And troubled the gold gateways of the stars,
Fretted to dulcet jars
And silvern chatter the pale ports o' the moon…
Elena frowned deeply, but nodded, and in a whisper recited the next line-"I said to Dawn: be sudden-to Eve: be soon…"
"Finish your drink, young man," said Cassagnac, briskly tapping ash from his cigarette, "the hour grows late, and-"
A rich, plummy voice interrupted from behind Hale, in English: "Those sh-shoes I left out this afternoon weren't c-c-cleaned," said Kim Philby's well-remembered voice, "and yet I find you here d-drinking, Andrew?"
Hale was jolted by the bench being pulled out, and then Kim Philby had sat down heavily beside him, smelling of tobacco and whiskey and some British after-shave lotion, and crinkling his eyes and showing his teeth in a smile.
Philby's gaze fell on the mug of pink beer. "And what are you d-drinking, Andrew?" He picked it up in one brown hand and sniffed it. "Is this s-some boche digestive aid? Have you got an upset st-stomach, my boy?"
Cassagnac leaned forward and tossed his cigarette butt under Philby's nose into the pink beer. "It was someone else's," he said in a bored tone. The waiter had walked up at Philby's arrival, and now Cassagnac said to him in German, "Where is the brandy our friend ordered?" as he pointed at Hale. Turning to Philby, he added, "And for you, sir?"
"A brandy as well. N-no, two glasses of b-brandy for me." He squinted speculatively at Hale. "You can't have flown here," he said. "It was hard enough for me to get a f-flight into the Gatow airport, with our Soviet allies l-laying claim to all altitudes and all directions and all ow-hours for their own scanty flights. Did you d-drive down the hole? Is this more of J-Jimmie's n-n-nonsense?" Less jovially, he asked, "What is the name and number of your passport here?"
"The name on it?" asked Hale, certain that Theodora would not want Philby to know about the Conway identity. "My own name." He tried to return Philby's gaze as if he were expecting, instead of fearing, some further question.
"We have thought it best," said Cassagnac, "not to discuss our jobs."
Philby frowned at Hale for another moment, then turned to Cassagnac with a smile. "Oh, that's all right, Andrew here is just a j-junior f-fetch-and-c-c-errand-boy, in my firm. A c-custodian, actually." Then Philby glanced back at Hale with mock concern and smacked his forehead. "Oh, I say, I'm sorry-you've probably been h-hinting to your friends about b-big secret g-government work! I should have considered your-your fragile young man's pride."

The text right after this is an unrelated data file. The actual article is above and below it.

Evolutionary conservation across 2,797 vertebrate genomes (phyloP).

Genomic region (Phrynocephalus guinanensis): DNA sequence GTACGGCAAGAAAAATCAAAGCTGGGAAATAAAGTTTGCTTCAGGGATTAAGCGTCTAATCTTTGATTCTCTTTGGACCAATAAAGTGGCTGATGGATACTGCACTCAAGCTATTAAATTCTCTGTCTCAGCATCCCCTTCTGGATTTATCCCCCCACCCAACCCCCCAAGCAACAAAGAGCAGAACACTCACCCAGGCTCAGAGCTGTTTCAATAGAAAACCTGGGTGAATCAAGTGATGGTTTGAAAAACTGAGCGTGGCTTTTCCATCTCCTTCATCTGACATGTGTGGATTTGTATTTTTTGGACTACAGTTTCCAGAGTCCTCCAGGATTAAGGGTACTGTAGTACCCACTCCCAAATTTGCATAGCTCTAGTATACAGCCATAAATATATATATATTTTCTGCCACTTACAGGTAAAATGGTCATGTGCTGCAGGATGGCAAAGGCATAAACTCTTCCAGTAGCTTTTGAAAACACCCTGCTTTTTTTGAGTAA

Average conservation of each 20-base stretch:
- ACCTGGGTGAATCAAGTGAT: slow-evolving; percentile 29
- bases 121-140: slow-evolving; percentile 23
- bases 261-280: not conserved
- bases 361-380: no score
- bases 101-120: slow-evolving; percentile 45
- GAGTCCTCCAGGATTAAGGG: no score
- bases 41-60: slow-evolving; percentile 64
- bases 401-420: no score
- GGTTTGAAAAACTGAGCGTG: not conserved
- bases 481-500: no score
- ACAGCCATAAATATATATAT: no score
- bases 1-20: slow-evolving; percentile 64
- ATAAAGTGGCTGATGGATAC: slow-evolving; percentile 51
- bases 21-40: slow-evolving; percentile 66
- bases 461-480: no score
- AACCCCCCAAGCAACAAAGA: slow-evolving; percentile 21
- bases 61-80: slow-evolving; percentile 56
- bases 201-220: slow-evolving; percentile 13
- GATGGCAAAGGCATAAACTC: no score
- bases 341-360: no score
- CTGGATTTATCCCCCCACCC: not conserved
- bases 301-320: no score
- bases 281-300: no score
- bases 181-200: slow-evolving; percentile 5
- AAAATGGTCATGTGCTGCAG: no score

Hale took a deep breath, then just leaned back and smiled tiredly at Philby. "I'll thank you to leave my fragile young man out of this."
Cassagnac laughed. "Doubtless he has no pride," he said.
Philby's gaze fixed on the old Frenchman. "I'm Kim," he said, reaching across the table to shake hands. "And you are…?"
"Louis Pasteur," said Cassagnac, smiling.
Philby nodded ponderously and swung his face toward Elena, opening his mouth as if to say something more in the same bantering tone; but then he just exhaled, frowning with what seemed to be surprised and tentative recognition. After two full seconds of staring at her, he closed his mouth, then looked away from her and said to Cassagnac, "And th-this lovely g-girl-is she your w-wife, Mr. Pasteur?"
"Bless me, no!" said Elena suddenly. "Actually I am not married. My name is…Marie Curie."
The waiter walked up then with a tray and set one glass in front of Hale and two in front of Philby-who emptied one of the glasses in a single gulp.
Hale's breathing had suddenly gone shallow and a smile was tugging at his lips, and in his head her words were still echoing: Bless me, no! Actually I am not married.
But Philby was still frowning at Elena, and now he said to her, abruptly, "Nineteen-forty…one! New Year's Eve. I d-do remember you-viv-viva-vividly." He smiled, then went on quickly, "Who were you with, on that night?"
Hale's face tingled in sudden alarm, and he concentrated on taking hold of his brandy glass, and lifting it to his lips, and not glancing at Elena. New Year's Eve of '41 had been their last night together in Paris, the night he had thought of ever since as their wedding night. What intelligence sources did horrible old Philby have access to? Had he somehow been in Paris then?
Hale heard Elena's breezy reply: "On New Year's Eve?-I am sure I was with some handsome young man."
Peripherally Hale could see Philby nod and turn toward him; but the choppy murmur of conversation in the long room was muted then by the sudden roar of rain falling outside the building, and Hale saw dark lines of water begin to streak the boards across the glassless windows.